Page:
Dog (or pet) chipping is used by many responsible owners as an aid to recovering their pet in the event that it wanders off, gets lost while travelling etc. and proof of ownership in theft cases.
It is a responsible thing to do - even the most conscientious owner (and their pet) may be the victim of circumstance.
Making it mandatory might just be a good thing. Doesn't feed the appetite for paranoia, I know, but there you have it.
No fine line here
"It is alleged that managers at Sequani were followed home and verbally abused outside their homes."
"There is a very fine line between legitimate political protest, and intimidation."
Where is the fine line here? Protesters following someone to their target's home is intimidation pure and simple. The protestors are saying "We'll harrass you AND your family if you don't do what we want you to do."
RE: Utterly specious argument
"the photographs would be stored and used only by public order officers in order to prevent offences at future events."
...is not a specious argument. Photos can be issued to officers, at some future time (some demo), so that they can identify and watch (or isolate) known troublemakers in order to prevent an offence occurring during the demo.
RE: Article says UNobjectionable.
"Andrew Wood, a media co-ordinator for the Campaign Against Arms Trade (CAAT)"
"one question described by the court as "unobjectionable"
So we should assume his question was purely technical with no unstated but probably obvious ulterior motive - unless he was there in some capacity other than as 'a media co-ordinator for the Campaign Against Arms Trade'. Or simply failed to do his job as same.
Draw attention - get attention and a predictable response... and get a little bit of support and praise from those already so inclined. I doubt very much that any of the participants ran from the meeting weeping with shame... and he managed to get a ruling in favour of the police.
Pah! Way back in Ye Olde Protest Days I played cat and mouse with a police photographer who wanted a photo and we both got a laugh out of it (he eventually got his photo). Both of us were 'just doing our job'. Would never have occurred to any of us to go whining to a court.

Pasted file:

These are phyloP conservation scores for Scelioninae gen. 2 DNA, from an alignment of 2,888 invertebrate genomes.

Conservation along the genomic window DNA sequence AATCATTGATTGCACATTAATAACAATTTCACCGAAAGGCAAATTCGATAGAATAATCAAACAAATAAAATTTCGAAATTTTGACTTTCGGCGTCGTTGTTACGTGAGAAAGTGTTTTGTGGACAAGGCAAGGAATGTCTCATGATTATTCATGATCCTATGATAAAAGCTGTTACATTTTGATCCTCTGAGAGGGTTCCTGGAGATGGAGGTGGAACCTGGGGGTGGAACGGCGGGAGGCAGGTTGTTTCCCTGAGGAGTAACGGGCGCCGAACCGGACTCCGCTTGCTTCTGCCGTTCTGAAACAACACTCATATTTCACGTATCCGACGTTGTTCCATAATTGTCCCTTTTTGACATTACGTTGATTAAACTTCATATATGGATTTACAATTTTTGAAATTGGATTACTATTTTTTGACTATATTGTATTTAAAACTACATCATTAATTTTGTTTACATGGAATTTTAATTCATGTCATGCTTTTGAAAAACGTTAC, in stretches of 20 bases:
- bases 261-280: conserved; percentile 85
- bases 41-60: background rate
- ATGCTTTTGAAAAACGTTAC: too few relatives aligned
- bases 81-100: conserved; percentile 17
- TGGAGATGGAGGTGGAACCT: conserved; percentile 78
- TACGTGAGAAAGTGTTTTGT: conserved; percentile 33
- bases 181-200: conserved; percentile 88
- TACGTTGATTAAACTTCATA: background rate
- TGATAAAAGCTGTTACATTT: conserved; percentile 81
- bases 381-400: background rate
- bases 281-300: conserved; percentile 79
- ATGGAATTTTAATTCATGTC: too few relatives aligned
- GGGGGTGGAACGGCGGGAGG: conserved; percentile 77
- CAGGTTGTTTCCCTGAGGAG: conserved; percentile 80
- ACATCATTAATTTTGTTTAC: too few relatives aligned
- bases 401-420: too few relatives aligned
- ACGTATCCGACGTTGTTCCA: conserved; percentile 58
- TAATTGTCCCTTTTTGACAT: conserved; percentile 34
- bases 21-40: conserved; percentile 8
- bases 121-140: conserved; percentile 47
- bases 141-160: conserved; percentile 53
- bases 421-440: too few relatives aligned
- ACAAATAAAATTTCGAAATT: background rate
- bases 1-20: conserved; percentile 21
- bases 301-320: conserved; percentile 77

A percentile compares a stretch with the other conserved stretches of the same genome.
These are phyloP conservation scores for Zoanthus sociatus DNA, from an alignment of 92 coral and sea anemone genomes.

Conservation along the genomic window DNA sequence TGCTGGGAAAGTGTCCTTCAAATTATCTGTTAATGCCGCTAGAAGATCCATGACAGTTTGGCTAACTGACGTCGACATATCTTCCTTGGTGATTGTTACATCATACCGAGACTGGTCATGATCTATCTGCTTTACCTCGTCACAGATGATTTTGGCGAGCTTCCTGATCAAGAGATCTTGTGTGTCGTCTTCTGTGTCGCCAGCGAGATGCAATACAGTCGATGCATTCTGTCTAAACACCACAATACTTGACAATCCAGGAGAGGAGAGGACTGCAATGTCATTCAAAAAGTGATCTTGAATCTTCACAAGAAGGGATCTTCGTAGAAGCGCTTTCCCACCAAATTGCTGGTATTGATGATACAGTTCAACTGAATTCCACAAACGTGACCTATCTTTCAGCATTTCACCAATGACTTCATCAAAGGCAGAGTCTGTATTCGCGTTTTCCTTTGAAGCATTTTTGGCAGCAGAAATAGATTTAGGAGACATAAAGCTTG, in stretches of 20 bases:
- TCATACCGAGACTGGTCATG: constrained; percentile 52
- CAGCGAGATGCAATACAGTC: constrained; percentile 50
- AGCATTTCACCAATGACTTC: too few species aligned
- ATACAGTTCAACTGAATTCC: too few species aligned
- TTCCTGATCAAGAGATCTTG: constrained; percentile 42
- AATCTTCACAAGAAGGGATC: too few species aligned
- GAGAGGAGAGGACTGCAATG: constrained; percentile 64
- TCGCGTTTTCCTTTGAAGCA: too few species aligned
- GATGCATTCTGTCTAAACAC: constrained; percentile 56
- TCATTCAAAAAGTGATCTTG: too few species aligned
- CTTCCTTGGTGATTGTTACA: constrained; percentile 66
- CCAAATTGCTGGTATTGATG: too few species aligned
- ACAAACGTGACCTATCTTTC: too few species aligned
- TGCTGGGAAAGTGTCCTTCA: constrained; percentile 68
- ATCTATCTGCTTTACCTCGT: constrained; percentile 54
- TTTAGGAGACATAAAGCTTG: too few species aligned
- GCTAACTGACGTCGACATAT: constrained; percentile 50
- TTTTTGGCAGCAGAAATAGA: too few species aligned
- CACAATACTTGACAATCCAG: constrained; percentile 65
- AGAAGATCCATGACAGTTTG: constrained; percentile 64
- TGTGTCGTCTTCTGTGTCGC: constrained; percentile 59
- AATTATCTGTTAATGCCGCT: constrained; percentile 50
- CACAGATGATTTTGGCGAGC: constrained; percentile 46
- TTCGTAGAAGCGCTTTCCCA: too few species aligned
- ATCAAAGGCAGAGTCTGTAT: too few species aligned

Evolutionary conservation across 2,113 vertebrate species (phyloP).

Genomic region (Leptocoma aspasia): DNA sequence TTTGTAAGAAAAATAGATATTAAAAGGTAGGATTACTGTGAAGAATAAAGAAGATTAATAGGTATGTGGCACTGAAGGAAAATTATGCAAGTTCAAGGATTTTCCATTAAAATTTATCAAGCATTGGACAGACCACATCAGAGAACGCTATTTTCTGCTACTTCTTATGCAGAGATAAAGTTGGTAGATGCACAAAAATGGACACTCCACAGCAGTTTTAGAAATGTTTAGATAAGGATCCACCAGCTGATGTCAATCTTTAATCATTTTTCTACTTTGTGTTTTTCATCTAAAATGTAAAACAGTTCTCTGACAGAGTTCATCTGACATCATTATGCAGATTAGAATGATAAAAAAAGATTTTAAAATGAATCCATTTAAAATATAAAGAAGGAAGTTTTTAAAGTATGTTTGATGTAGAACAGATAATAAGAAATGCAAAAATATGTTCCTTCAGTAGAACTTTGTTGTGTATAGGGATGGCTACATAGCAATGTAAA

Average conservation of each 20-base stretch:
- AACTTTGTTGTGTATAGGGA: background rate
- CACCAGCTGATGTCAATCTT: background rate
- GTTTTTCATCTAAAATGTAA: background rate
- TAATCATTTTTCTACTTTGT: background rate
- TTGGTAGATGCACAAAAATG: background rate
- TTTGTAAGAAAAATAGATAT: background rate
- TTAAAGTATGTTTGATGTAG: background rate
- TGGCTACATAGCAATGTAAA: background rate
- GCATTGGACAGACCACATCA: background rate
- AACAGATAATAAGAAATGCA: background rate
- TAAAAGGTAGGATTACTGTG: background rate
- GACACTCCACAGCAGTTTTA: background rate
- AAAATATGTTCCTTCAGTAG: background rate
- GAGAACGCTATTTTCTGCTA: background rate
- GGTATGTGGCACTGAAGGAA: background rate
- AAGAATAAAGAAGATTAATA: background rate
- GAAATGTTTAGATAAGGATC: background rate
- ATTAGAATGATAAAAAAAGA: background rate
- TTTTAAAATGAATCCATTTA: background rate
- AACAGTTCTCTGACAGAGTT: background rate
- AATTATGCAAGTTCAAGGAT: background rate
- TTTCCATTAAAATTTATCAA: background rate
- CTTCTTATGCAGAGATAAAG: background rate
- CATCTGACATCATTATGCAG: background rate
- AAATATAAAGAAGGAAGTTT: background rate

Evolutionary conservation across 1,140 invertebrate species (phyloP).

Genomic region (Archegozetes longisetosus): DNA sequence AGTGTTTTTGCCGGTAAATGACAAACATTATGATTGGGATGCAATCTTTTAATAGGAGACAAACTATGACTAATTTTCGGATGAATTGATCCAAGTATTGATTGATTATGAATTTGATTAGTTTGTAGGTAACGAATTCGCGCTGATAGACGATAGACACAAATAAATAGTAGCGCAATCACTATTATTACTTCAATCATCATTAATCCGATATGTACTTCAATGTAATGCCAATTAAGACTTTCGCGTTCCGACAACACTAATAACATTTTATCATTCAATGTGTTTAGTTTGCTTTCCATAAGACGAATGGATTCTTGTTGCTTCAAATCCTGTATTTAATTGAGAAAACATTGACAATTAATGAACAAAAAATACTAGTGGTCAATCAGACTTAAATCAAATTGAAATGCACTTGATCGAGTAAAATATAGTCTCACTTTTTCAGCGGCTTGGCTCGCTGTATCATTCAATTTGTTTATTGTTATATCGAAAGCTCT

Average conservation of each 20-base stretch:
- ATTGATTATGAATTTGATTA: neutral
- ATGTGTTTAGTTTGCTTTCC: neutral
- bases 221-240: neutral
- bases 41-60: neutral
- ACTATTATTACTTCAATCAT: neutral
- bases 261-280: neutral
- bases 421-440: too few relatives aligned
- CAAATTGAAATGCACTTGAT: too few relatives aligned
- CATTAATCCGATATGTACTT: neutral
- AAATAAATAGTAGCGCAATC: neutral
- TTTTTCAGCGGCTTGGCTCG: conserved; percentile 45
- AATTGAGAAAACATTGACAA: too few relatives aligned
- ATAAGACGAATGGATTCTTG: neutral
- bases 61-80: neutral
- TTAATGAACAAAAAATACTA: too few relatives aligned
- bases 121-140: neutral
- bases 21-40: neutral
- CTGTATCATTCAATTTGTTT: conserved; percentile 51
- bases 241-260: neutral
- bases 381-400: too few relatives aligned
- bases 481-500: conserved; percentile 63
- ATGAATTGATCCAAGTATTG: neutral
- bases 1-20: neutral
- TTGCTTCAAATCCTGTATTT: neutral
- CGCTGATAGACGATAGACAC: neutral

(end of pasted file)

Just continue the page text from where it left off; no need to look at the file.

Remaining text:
I'm sure the police are quite happy to a have a clear ruling thanks to Mr. Wood's silliness.
Just say so
Next: A taser in every seat. Oops! False positive... please accept a complimentary drink.
If the airlines don't want passengers why don't they just say so instead of all this not-so-subtle hinting?
Methinks travel by rail and cruise ship is about to become much more popular. Hell, if the airlines keep going down this path travel by bicycle and canoe will have more appeal.
...when there are only six people on the planet who know how things work - and they decide not to tell?
There may, in the end, be a legitimate reason for deportation however the issue here is the original investigation based on downloading a book on an approved/required reading list - and the fact that the investigation was requested by the university that approved/required the book.
What kind of stupidity is that?
Investigating someone for daring to learn in a learning environment (from a book approved as part of the course)???
Your country is in very serious trouble.
Alan Simpson, MP for Nottingham South said it best:
"If we allow this to be done in our name, in our silent collusion, we become the architects of our own totalitarianism. We live in fear of speaking openly. We live in fear of enquiring and researching openly... We live in fear of the quiet unannounced knock on the door and we live in fear of our own shallowness, in terms of the willingness to stand side-by-side with each other in order to defend the very basis of an open democracy that we claim that terrorism is a threat to."
An MP spoke up - signs of change or the last faint gasp of reason and freedom?
Wouldn't have expected to say this about a politician but - honour that man.